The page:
Improving the effectiveness of the Money Laundering Regulations – Law Society response

HM Treasury is consulting on improving the effectiveness of the Money Laundering Regulations (MLRs 2017). Read our full response.

The proposals

HM Treasury is consulting on improving the effectiveness of the Money Laundering, Terrorist Financing and Transfer of Funds (Information on the Payer) Regulations 2017.

This is part of its commitment to consult on changes to the MLRs as part of a wider programme of work aimed at reducing money laundering, as set out in the Economic Crime Plan 2023 to 2026.

It focuses on four core themes:

  • making customer due diligence more proportionate and effective
  • strengthening system coordination
  • providing clarity on the scope of the MLRs
  • reforming registration requirements for the Trust Registration Service

It principally covers issues already identified by HM Treasury, for example, in its 2022 review of the UK’s anti-money laundering and counter-terrorist financing regulatory and supervisory regime.

The 2022 review found that, while the core requirements of the MLRs are mostly fit for purpose, potential technical changes could be made to increase effectiveness and ensure proportionality for regulated firms and customers.

Our view

Any reforms to the MLRs should not place disproportionate and unnecessary obligations on the legal profession.

Solicitors play an important role in combating money laundering and remain fully committed to tackling illicit finance.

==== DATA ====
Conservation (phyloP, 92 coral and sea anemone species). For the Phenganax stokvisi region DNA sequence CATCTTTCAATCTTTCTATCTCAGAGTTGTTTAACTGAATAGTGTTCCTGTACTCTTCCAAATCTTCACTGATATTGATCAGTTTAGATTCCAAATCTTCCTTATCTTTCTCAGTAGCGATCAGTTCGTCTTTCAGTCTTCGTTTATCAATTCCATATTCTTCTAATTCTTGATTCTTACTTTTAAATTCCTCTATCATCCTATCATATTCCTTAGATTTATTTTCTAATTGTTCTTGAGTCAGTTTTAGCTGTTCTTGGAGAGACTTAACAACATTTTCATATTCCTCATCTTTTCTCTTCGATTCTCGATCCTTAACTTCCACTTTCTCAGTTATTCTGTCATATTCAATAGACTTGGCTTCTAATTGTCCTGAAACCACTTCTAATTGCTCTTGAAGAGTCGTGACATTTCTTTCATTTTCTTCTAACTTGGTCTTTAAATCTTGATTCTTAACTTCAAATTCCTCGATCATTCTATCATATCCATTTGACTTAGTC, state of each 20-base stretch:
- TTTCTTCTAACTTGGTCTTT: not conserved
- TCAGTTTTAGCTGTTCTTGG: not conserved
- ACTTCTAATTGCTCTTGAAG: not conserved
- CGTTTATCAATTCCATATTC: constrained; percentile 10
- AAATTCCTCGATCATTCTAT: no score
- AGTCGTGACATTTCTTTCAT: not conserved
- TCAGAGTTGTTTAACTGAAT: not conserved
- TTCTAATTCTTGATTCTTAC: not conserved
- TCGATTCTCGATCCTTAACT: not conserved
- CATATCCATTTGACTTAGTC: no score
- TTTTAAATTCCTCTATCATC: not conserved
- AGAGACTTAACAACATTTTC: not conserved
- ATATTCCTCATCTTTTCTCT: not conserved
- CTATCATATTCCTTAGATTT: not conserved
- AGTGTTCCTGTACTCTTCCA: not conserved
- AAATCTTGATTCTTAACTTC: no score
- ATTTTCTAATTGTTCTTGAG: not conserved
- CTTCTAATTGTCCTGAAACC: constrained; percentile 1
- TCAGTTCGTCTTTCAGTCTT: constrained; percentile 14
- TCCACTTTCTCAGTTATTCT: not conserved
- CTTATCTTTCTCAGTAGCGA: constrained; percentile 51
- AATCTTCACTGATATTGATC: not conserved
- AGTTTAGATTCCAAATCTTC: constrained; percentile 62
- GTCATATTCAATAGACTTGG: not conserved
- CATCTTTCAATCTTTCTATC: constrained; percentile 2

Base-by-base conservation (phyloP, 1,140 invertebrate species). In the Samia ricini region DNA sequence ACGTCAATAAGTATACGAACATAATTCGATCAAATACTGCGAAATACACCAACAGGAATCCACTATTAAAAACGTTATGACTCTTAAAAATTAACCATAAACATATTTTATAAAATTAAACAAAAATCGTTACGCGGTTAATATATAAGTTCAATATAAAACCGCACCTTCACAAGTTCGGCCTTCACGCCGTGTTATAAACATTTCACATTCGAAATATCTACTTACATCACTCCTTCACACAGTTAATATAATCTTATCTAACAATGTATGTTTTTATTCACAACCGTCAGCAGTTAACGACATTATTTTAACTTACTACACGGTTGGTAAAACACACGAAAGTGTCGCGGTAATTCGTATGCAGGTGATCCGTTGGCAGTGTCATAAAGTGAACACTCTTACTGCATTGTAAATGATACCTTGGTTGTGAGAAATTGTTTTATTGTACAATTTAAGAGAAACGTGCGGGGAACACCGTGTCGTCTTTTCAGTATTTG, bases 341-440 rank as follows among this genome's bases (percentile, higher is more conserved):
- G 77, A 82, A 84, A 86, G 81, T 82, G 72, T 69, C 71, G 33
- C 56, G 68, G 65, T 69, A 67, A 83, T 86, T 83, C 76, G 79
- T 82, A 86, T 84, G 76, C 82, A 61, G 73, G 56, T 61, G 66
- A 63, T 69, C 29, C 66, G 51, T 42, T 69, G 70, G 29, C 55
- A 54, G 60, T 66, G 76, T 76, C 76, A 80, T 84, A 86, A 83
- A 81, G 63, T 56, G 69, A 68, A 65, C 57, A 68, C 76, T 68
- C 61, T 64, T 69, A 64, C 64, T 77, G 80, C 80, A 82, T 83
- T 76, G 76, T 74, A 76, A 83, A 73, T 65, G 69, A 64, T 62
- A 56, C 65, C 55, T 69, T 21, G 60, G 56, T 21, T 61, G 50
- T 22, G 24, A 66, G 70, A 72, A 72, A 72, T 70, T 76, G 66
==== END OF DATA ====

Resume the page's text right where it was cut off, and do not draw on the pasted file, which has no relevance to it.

We fully support the goals of a robust and proactive anti-money laundering (AML) regime, including proportionate and risk-based MLRs being reinforced by appropriate guidance.

However, the current MLRs do not achieve this and changes are needed to accomplish this goal.

The MLRs are aimed at retail banks, which process hundreds of thousands of customer transactions daily.

Many of the requirements are disproportionate, unnecessary and difficult to implement in practice for solicitors, particularly for smaller firms that have limited resources.

We therefore welcome the opportunity to ensure the MLRs are more proportionate to the risks and emerging threats.

Data privacy

We welcome plans to remove barriers to the adoption of new technologies, such as digital identification.

We are, however, concerned on the wide scale processing of personal data for compliance.

There needs to be a balance between data privacy and AML obligations, a balance which at times can be incorrectly weighted in the latter’s favour.

Managing specific risks

Client and matter profiling have a stronger emphasis in the reformed MLRs.

Customer due diligence measures in practice are to ‘know your client’.

However, the current sectoral guidance focuses too much on name, address and date of birth. This rarely helps identify potential real risks or provides an adequate profile of the client.

The MLRs should make it clearer that where a client is conducting activity outside their socio-economic profile, the solicitor should either update their profile or understand why and how they are involved in the unusual matter.

Next steps

The consultation closed on 9 June 2024.

HM Treasury is analysing the consultation feedback.

Read the consultation on the GOV.UK website

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